5 Future Trends in Business Planning
by Tim Berry, Guest Blogger
- Created: August 23, 2010, 7:43 pm
- Updated: March 2, 2012, 7:52 pm
Question: As the pace of change quickens and the business landscape moves steadily more online, what do you think happens to the business plan? Do organizations need business plans? Do they want them? How do you think the business plan looks now, next year, and three years from now?
It seems to me that business planning has taken a PR hit lately, not because it is;t more vital than ever, but rather because: 1.) its sibling, the presentation, is getting a lot of favorable mentions, and 2.) i-s other sibling, the old-fashioned formal business plan document, is reminding people of how much they did-t like doing high school term papers.
In the meantime, real business planning is changing and adapting itself to real business needs as fast as any other business process or technique. Her's what we can look forward to in this area:
1. More planning, less plan
With the quicker pace of change, a new business landscape with smaller companies and entrepreneurs popping up everywhere, especially on the web, w're going to need business planning more than ever. That planning, however, is less and less the formal document we think of as a business plan, and more and more a quicker, more fluid and more flexible planning process that assumes rapid change.
What we need for the future is a lot like dribbling, keeping the eyes up to watch wha's changing, while also managing the hand-foot-eye coordination going on where you are. I's steering towards the horizon.
2. Online, reviewed, refreshed
In keeping with the'planning not pla' theme w're going to see in the future, we can expect business plans to live mostly online, in smaller, manageable pieces, where they can be shared by teams and reviewed and refreshed regularly. The old-fashioned plan document does't work, because it's too static. It's hard to go find the plan and write on it, while it's easy to get the plan off of the network or the cloud, bring it down, add, revise, and put it back.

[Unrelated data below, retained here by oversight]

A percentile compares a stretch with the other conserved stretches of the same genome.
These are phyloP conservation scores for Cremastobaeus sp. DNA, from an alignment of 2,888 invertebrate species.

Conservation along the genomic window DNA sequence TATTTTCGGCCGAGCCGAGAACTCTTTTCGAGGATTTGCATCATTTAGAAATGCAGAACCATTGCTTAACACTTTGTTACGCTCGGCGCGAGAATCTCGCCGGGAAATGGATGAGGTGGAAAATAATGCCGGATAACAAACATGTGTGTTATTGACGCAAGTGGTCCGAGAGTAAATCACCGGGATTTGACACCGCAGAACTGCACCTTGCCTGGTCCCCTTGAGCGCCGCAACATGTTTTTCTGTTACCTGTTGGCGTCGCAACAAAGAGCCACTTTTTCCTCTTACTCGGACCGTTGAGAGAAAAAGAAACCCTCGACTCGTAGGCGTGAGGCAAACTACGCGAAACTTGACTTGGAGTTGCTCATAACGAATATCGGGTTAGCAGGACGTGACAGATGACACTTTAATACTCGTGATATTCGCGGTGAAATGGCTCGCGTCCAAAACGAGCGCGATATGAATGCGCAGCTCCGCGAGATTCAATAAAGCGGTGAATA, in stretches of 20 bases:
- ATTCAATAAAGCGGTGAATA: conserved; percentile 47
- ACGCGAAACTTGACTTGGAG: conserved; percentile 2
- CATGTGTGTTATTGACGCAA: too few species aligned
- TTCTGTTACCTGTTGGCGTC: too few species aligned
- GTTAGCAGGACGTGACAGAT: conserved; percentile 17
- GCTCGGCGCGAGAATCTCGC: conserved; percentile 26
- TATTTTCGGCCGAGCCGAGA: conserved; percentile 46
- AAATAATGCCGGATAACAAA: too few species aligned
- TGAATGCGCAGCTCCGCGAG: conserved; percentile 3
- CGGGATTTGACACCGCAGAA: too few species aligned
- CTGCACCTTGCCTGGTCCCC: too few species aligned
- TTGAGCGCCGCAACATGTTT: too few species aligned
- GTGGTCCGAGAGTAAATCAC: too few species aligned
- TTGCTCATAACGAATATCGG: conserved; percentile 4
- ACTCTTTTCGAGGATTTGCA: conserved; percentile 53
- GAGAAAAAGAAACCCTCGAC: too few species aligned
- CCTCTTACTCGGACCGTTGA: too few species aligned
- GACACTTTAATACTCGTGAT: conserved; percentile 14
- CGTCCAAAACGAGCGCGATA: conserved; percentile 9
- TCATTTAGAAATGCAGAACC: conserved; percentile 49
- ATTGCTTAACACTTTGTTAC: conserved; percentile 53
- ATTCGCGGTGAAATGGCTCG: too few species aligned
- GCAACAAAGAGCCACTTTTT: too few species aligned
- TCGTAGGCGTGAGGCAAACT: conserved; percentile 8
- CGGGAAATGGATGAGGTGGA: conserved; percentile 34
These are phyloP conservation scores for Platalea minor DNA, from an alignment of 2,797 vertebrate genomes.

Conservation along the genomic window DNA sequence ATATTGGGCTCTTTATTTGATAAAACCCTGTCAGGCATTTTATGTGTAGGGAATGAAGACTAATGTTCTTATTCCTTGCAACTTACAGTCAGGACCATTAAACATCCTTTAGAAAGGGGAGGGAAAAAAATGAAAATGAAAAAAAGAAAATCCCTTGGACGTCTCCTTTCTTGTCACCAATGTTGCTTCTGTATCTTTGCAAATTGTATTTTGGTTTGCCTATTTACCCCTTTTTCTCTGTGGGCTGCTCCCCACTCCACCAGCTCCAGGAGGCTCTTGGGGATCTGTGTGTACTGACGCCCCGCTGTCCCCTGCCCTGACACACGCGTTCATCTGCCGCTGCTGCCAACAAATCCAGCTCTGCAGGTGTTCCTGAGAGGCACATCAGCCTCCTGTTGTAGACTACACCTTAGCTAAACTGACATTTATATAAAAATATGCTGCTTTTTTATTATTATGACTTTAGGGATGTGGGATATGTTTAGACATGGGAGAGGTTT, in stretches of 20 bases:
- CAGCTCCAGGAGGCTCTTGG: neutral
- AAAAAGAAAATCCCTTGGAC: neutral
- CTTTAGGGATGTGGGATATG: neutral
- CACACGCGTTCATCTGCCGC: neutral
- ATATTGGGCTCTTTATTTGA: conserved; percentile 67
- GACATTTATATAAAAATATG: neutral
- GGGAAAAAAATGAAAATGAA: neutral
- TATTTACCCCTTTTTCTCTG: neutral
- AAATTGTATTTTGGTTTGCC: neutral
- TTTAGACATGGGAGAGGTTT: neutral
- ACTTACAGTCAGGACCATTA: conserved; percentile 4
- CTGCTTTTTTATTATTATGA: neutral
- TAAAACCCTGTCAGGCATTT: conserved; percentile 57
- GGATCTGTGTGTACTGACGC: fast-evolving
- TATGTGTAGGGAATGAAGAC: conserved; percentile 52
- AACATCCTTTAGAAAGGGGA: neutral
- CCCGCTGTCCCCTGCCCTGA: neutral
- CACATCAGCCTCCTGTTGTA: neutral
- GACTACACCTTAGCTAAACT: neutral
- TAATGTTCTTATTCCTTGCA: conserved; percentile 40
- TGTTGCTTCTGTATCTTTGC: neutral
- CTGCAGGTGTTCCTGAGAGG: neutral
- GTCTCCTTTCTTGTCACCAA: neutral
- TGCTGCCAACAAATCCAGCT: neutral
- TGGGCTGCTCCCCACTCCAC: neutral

That's the future: online, modular, easy access. Have it available whenever and wherever you need it. Get it, review it, revise it, and put it back.
Collaborative has always been the better way for planning as soon as a second person is involved in the results, the implementation, and the creative process. The new business landscape is spoiling us on collaboration, building it into our work process in so many ways so much easier than ever before. Sure, we'll still have the one-person business, the one-person creativity, and the one-person business planning; but teams will be collaborating on plans like never before.
4. Metrics and Accountability
Changes in the business landscape -- like the trend towards virtual workplaces,remote work and telecommuting -- make metrics the key to accountability. Accountability is the key to the future of management, bute planning for this accountability is essential. The planning sets the priorities, the specific tasks, and the metrics that become the critical points of accountability. It's not just blue-sky strategy, it's concrete measurable steps. And then it's tracking results against expectations, and managing.
5. Quicker, easier, more practical
The planning that every organization needs is a matter of strategy, priorities, milestones, activities, metrics, and basic numbers. It doesn't require the additional work of summarizing for readers who don't have time, describing people,background and history that everybody already knows, or editing, formatting, or document creation. It's practical, focused on the business need, and the business use.
For the future, what we'll be seeing more of is the planning process that becomes the steering or management of the organization. The document, for outsiders to read, will be just a small subset, used for special cases.
*Not a government website.
About the Author
Founder and Chairman of Palo Alto Software and bplans.com, on twitter as Timberry, doing social media business planning at smbplans.com, and blogging at timberry.bplans.com. Stanford MBA. Married 42 years, father of 5. Author of business plan software Business Plan Pro and www.liveplan.com and books including The Plan As You Go Business Plan, published by Entrepreneur Press, 2008.
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